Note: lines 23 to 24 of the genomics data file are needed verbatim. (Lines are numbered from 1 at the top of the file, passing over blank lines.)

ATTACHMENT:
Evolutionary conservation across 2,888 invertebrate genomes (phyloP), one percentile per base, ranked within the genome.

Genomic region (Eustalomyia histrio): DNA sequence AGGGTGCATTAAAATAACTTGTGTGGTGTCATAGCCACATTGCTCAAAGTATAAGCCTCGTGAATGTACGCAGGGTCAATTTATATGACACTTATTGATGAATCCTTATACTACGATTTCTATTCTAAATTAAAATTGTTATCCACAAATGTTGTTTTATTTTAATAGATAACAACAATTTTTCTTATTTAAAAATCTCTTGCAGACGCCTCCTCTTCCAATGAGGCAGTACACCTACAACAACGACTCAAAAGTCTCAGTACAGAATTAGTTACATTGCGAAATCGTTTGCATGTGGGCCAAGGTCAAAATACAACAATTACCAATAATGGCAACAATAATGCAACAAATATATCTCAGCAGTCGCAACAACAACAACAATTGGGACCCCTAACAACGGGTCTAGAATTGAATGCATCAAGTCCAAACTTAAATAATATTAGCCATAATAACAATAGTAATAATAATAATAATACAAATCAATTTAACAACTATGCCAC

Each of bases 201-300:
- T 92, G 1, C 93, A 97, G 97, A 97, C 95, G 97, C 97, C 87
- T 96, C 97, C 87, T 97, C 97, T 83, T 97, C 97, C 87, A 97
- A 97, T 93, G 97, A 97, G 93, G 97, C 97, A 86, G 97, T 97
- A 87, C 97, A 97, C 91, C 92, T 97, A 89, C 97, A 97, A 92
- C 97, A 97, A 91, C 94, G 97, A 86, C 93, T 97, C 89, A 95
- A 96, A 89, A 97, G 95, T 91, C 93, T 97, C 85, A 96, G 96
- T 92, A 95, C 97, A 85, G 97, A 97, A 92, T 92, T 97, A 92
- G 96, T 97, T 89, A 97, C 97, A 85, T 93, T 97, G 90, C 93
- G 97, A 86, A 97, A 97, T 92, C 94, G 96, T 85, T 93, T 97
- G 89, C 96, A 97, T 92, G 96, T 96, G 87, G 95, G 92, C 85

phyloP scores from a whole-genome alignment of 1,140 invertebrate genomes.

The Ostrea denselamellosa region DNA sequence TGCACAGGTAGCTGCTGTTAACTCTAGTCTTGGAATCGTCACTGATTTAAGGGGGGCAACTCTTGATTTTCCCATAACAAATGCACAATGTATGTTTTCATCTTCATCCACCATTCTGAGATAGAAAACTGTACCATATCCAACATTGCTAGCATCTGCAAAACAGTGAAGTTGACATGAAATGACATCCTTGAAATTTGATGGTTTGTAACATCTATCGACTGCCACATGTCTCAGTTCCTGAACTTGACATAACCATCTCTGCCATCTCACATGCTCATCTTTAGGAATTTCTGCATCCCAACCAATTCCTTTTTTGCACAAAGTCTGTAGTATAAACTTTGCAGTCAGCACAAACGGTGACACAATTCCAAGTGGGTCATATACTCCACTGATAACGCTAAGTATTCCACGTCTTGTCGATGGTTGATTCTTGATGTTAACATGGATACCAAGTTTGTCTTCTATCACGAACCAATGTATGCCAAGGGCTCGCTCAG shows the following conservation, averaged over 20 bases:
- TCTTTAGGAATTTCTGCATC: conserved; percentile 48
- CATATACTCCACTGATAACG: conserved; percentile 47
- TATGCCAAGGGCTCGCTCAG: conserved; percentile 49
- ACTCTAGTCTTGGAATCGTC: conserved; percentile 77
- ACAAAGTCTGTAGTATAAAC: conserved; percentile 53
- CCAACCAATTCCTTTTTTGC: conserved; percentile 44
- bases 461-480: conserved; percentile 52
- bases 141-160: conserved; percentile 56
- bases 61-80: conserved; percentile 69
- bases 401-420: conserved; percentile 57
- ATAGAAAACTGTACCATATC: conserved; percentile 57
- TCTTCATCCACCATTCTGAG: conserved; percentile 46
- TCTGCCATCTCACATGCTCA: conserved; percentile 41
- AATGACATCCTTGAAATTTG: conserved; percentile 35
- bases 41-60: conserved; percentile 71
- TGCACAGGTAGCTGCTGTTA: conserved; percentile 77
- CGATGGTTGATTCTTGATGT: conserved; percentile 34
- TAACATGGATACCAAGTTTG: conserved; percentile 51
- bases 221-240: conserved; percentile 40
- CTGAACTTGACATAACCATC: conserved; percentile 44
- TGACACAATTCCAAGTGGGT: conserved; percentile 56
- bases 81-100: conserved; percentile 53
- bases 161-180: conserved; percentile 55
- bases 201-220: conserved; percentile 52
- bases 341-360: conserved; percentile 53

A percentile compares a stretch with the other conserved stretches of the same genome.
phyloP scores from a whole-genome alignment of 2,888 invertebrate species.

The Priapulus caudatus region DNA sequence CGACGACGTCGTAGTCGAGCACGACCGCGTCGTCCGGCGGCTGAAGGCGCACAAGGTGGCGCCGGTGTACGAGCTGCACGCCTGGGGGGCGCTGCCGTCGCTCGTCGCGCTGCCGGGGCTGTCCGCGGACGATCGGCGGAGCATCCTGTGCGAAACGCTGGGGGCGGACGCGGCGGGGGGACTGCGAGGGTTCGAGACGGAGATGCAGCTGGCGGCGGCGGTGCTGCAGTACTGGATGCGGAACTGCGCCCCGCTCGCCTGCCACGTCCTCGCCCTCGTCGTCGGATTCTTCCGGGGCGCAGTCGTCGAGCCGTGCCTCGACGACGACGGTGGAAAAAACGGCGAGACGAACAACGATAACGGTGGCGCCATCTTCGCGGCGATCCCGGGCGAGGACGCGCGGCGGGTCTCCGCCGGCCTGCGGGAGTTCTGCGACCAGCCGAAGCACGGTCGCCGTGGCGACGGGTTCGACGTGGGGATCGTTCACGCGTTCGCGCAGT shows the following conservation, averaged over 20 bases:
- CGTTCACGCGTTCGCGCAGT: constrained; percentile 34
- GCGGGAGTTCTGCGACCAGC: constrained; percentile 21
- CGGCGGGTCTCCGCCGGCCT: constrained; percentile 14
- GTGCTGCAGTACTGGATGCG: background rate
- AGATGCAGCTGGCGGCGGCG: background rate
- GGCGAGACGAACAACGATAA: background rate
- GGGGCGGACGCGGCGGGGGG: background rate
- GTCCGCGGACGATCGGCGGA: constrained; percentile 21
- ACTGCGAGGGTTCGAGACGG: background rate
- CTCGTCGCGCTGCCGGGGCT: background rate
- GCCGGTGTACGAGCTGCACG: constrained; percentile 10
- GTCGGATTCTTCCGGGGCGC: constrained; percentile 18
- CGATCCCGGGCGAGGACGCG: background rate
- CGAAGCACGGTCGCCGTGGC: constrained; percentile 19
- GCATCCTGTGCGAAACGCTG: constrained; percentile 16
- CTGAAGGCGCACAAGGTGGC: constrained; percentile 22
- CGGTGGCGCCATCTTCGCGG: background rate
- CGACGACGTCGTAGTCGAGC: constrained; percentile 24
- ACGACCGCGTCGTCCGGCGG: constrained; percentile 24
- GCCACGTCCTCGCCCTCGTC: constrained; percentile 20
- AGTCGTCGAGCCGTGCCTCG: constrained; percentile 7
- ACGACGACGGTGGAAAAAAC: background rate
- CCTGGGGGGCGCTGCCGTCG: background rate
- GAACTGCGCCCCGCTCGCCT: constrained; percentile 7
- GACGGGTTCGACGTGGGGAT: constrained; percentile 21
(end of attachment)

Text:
- bases 141-160: conserved; percentile 56
- bases 61-80: conserved; percentile 69